LONDON, March 28 (Xinhua) -- Revisions to economic statistics revealed the British economy is still on track for recovery but faces a problem with the current account deficit, economists said Friday.
The British GDP growth in the final quarter of 2013 remained unchanged at the third revision at 0.7 percent, a figure economists welcomed as healthy.
This contributed to the 2013 growth of 1.7 percent, 0.1 percent down on previous revisions, but still the best since 2007, and a huge improvement on 2012's 0.3 percent.
However, economists were worried about the size of the current account deficit, revealed in the revised statistics.
The current account deficit was 22.4 billion pounds (about 37.2 billion U.S. dollars) in Q4 2013, almost the same as the previous quarter's 22.8 billion pounds, a record, leaving the Q4 deficit 5.4 percent of GDP and at 71 billion pounds for 2013.
Simon Wells, chief British economist with HSBC Global Research, said, "Despite a fall in the trade deficit in Q4, the overall current account deficit remains huge. A further fall in the deficit on the income account, to a record low, meant the current account deficit was 5.4 percent of GDP in Q4."
Wells cautioned, "Unless the income position improves, the UK may find it harder to run its persistent trade deficit. This could eventually weigh on sterling and/or growth."
Wells said the income deficit jumped to a record 10.3 billion pounds in Q4 from 5.9 billion pounds in Q3, and a turnaround on the position up to the end of 2011 when the UK ran a surplus.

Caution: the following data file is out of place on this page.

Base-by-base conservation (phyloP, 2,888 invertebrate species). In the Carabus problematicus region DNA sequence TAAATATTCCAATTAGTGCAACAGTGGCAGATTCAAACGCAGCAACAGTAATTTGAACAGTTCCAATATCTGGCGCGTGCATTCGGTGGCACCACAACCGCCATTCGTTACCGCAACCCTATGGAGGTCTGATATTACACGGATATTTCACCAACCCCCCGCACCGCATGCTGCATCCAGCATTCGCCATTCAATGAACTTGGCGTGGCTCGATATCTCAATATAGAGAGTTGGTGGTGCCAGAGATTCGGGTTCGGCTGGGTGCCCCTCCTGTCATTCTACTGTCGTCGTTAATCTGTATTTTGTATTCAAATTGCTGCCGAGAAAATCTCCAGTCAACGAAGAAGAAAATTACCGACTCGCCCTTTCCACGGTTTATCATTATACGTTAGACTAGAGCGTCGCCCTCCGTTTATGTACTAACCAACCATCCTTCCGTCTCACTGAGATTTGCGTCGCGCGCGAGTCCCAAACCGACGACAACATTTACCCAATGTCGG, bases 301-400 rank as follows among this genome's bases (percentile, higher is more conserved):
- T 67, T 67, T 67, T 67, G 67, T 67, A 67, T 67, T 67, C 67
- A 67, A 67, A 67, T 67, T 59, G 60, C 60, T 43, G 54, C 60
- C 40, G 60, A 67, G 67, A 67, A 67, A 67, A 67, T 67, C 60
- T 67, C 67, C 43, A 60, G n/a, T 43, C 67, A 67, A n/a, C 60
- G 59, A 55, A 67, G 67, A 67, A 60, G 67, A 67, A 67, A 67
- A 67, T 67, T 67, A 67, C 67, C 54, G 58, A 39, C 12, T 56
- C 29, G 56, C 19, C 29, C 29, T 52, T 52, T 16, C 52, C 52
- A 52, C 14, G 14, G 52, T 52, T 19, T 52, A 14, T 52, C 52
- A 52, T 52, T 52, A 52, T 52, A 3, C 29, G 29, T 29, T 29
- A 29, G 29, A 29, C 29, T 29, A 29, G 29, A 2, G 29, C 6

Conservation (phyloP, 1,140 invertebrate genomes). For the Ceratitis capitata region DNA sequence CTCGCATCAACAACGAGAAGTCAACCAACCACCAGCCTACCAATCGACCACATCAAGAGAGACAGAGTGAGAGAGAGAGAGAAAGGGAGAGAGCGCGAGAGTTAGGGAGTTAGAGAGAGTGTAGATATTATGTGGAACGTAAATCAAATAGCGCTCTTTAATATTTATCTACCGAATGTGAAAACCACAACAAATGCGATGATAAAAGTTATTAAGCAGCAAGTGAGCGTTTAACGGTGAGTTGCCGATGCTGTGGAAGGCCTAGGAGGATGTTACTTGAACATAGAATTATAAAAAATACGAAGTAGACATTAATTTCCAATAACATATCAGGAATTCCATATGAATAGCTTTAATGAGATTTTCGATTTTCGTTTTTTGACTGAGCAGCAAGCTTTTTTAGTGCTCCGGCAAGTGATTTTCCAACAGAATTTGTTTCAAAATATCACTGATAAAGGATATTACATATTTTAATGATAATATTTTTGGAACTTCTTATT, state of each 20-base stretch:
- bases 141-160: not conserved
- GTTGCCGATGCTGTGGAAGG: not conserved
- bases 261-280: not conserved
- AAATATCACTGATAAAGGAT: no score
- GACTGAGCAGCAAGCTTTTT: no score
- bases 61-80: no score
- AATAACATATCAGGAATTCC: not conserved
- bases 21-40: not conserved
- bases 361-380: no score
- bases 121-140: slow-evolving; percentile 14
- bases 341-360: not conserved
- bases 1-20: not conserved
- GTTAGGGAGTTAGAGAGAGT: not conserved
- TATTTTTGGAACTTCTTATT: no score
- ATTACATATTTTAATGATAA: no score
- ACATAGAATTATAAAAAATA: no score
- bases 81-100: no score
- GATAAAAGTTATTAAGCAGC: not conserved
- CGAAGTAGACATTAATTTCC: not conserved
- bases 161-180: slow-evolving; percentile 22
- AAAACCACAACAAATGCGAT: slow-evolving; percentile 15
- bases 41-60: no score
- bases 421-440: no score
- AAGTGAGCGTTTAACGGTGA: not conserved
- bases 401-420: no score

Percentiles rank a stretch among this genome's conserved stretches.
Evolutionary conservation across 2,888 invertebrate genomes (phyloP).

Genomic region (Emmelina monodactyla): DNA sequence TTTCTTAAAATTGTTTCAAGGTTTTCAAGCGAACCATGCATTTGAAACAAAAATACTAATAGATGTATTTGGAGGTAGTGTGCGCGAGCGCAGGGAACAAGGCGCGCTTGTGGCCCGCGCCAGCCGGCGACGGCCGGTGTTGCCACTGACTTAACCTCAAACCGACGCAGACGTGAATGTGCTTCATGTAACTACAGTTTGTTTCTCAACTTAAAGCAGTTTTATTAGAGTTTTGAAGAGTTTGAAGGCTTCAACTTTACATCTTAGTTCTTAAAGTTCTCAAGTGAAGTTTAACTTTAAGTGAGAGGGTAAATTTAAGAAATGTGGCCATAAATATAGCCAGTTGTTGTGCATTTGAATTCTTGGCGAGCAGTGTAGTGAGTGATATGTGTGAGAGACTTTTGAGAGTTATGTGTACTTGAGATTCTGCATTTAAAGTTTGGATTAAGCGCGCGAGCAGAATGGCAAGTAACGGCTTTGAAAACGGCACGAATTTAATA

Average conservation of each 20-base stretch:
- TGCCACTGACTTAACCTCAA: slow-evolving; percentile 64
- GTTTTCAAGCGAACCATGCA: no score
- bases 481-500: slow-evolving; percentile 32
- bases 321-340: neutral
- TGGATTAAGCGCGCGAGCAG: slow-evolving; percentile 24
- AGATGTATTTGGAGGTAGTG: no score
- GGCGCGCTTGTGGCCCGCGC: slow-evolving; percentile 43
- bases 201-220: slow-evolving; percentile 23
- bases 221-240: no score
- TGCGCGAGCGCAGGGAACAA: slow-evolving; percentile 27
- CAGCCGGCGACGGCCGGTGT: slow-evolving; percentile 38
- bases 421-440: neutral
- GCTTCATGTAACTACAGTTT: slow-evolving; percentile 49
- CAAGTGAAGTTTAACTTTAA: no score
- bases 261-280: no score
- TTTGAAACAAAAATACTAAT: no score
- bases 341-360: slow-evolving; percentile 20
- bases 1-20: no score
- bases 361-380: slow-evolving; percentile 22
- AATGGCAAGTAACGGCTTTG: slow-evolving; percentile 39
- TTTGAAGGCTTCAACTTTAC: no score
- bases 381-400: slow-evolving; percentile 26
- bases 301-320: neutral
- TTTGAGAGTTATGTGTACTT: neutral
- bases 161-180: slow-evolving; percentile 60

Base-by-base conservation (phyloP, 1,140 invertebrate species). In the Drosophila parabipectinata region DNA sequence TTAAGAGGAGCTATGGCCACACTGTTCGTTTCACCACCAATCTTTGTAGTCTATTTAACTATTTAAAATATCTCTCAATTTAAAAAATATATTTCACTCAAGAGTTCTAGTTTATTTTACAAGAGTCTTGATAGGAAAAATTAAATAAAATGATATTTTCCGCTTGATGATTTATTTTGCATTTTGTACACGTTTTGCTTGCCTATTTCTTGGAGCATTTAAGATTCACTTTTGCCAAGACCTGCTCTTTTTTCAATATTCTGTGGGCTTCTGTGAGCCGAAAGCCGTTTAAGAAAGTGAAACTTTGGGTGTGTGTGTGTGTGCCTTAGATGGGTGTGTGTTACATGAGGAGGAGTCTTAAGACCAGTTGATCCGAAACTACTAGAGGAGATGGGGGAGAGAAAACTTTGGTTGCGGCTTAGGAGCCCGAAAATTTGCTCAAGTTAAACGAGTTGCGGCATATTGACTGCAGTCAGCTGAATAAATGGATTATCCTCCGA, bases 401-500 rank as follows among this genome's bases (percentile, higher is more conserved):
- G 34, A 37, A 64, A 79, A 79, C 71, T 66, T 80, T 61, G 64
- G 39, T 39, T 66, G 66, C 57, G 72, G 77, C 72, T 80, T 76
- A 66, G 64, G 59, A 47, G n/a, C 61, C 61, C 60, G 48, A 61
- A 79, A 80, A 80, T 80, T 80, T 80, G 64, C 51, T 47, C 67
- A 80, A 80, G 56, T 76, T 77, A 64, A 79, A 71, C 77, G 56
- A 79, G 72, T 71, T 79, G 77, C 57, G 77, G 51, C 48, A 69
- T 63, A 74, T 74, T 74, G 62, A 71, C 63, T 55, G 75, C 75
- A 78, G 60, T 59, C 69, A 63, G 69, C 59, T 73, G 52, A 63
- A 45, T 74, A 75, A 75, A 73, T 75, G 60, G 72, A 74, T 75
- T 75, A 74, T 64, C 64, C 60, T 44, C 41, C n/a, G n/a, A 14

Improved global growth may provide a solution to that by lifting earnings on British investments abroad.
"In the mid-2000s, the UK earned positive income from its investments abroad but this has turned negative since the financial crisis," said Wells.
Forecasts for growth used by the government rely on an improvement in Britain's income position to narrow the current account balance, said Wells.
"But if the income account continues to deteriorate, the UK could find it harder to sustain its persistent trade deficit. Eventually, this could mean that lower sterling and/or slower growth may be needed to narrow the current account deficit, which was 4.4 percent of GDP in 2013 the widest since 1989," said Wells.
Further warnings about the recovery came from the household savings ratio, which was estimated at 5.1 percent in 2013 compared with 7.3 percent in 2012, showing that consumers had raided their savings and this had been a big driver of economic recovery.
David Kern, chief economist at industry representative body the British Chambers of Commerce (BCC), said the economic recovery remained on course.
He added, "It is good news that growth was better balanced in Q4, with a fall in the trade deficit and an increase in business investment. However there is little doubt that the further efforts are needed to place the recovery on a broader footing as we are still too reliant on consumer spending."
Business investment growth in Q4 was unchanged at 2.4 percent, the fourth consecutive quarter of expansion. But it remains 19 percent below its early-2008 peak.
Net trade contributed strongly to growth, with export growth revised up markedly to 2.8 percent quarter-on-quarter. The emerging recovery in the eurozone, Britain's largest trading partner, had helped.
"If recovery is to be sustainable, we have to ensure that there is more support for those looking to invest and expand into overseas markets," said Kern. (1 pound = 1.66 U.S. dollars)